PHILADELPHIA -- Cole Hamels had seen this movie before. He had pitched seven strong innings, allowing just two runs, but the Phillies were behind.
"You just keep plugging away," Hamels said. "If you can do that and keep the intensity and the focus, you're going to be able to have games like this where you win it in the end."
It doesn't always work out that way, but it did on Sunday at Citizens Bank Park, as the Phillies got to the Mets' bullpen for two runs in the bottom of the seventh and added five unearned runs in the bottom of the eighth to take the series finale, 8-2.
Hamels gave up a two-run homer to Mets first baseman Ike Davis in the top of the first but was dominant after that. The left-hander ended up striking out 10, the 19th double-digit-strikeout game of his career, and walked just one. After Davis' homer, only one other Mets runner got past first base against him.
He insists he wasn't thinking that he couldn't afford to give up another run.
"I think you put it behind you," he said. "I think I've become very good at just getting over and starting back over. No matter what occurred, I need to get the next guy out. And I think that's something I've probably had to learn the hard way.
"It takes time to learn," he added. "When you come up the ranks, your ultimate goal is just to become a big leaguer. You have to be able to keep plugging away and doing your job, no matter what is going on. You can't let things distract you. You have to pull together with your catcher and just really execute your pitches one at a time. The game of baseball can really come down to the kind of guys who know how to grind it out.
"That's what all of us starters try to do. We're not going to hit home runs. We're not going to score all the runs. Our main part to be on this team is to go out and pitch no matter what happens. And I think that's what I've learned. If I do what I'm capable of doing and what's expected of me, that's all I can do. That's all I bring to the team."
A win is a win, and the Phillies are happy to have it, especially after dropping the first two games of the series. Manager Charlie Manuel, however, said that the offense still has to become more productive.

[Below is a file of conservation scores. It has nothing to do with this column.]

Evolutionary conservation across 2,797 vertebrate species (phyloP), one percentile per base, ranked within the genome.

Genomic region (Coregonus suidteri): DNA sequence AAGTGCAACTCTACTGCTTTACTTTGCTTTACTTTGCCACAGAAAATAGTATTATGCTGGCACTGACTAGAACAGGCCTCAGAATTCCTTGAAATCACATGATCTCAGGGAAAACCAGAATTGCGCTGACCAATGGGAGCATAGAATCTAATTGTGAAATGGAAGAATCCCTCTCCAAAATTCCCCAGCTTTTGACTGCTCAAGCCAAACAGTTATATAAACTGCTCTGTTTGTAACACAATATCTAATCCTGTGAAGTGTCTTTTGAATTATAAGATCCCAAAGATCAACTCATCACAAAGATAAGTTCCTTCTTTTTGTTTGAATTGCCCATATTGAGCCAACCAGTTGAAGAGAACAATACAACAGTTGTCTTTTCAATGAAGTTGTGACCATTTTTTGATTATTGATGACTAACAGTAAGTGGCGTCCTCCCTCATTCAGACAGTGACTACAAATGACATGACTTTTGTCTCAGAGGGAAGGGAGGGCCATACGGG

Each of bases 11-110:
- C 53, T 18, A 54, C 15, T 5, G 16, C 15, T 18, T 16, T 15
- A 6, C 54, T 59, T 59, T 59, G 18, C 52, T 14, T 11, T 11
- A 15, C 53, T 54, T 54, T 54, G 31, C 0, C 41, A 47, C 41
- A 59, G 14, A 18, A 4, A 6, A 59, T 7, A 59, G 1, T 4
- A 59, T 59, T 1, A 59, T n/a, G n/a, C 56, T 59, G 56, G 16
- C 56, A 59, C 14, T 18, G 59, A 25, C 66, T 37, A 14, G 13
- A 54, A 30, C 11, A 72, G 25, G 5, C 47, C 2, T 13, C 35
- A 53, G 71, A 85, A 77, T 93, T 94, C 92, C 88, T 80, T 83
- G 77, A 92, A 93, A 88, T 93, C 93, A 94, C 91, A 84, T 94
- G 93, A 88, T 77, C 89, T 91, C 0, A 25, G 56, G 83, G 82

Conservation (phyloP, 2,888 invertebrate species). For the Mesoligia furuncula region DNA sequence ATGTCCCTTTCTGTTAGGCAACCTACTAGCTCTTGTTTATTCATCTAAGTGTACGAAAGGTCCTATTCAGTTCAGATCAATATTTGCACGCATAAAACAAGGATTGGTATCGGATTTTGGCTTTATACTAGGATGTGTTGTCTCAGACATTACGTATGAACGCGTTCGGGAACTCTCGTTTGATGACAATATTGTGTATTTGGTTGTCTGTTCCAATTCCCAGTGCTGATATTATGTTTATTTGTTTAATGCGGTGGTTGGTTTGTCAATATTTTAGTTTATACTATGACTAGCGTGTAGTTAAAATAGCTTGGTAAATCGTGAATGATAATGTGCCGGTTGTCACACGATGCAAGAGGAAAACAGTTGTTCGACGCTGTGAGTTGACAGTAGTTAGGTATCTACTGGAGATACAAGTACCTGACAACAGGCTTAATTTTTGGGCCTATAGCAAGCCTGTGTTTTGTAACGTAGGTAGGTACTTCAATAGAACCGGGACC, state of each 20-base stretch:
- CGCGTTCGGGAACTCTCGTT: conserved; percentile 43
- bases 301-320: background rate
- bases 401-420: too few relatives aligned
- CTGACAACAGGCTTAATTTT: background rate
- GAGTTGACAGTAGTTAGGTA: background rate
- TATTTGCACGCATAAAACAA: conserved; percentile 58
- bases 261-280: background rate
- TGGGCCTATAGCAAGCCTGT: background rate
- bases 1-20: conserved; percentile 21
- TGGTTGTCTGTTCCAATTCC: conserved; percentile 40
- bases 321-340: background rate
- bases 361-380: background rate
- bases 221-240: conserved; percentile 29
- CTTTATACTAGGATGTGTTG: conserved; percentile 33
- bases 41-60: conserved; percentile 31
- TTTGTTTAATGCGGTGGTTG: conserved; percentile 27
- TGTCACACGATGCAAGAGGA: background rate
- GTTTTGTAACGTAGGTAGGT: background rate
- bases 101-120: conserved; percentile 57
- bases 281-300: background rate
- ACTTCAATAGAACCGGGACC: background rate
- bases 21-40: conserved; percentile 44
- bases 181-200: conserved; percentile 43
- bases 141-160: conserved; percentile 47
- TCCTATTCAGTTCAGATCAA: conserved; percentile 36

Without injured stars Ryan Howard and Chase Utley, the Phillies have hit five home runs; only the Pirates have fewer. Their last 10 hits were singles before Laynce Nix doubled with two outs in the seventh.
"That has been our problem, really," Manuel said. "We do get a couple of hits, and all of a sudden, we can't get a big one that knocks in runs. That has been a problem. That's something we have to work on.
"It makes you feel good [knowing that the starter will probably keep you in the game]. Also, too, you've got to score runs. We talk defense and pitching. But then again, along comes the offense. And that's kind of the engine that creates the fire and the running power for everything to fall in place."
Manuel conceded that he worries about how the starters will react if the lineup doesn't perk up.
"If you don't score runs, eventually it can wear and tear on your pitcher," he said. "We don't want our pitcher to think every time he takes the mound he has to throw a shutout or he has to be perfect. We want him to be relaxed where he can throw the type games all of them are capable of throwing. Therefore we definitely have to score some runs.
"Offense creates energy. It shows a lot of energy, it shows a lot of effort, it shows a lot of happiness. Everybody's happy when you have offense, and we definitely want to improve our offense."
Two bench players played a pivotal role in the comeback. Nix's double was his first hit as a Phillie, and Ty Wigginton delivered a bases-loaded double in the eighth that helped put away the game.
"[Hamels] is pretty much the reason we won this game," Wigginton said. "He didn't let them get any more [runs]. He shut the door on them, and any time you get a pitcher out there battling like that, you want to do whatever you can, you want to do everything possible to help him out.
"There's definitely been no panic. Guys come here preparing and expecting to win. And when you get those two things together, good things usually happen in the end."
At this time good things did happen for the Phillies at the end.
Paul Hagen is a reporter for MLB.com. This story was not subject to the approval of Major League Baseball or its clubs.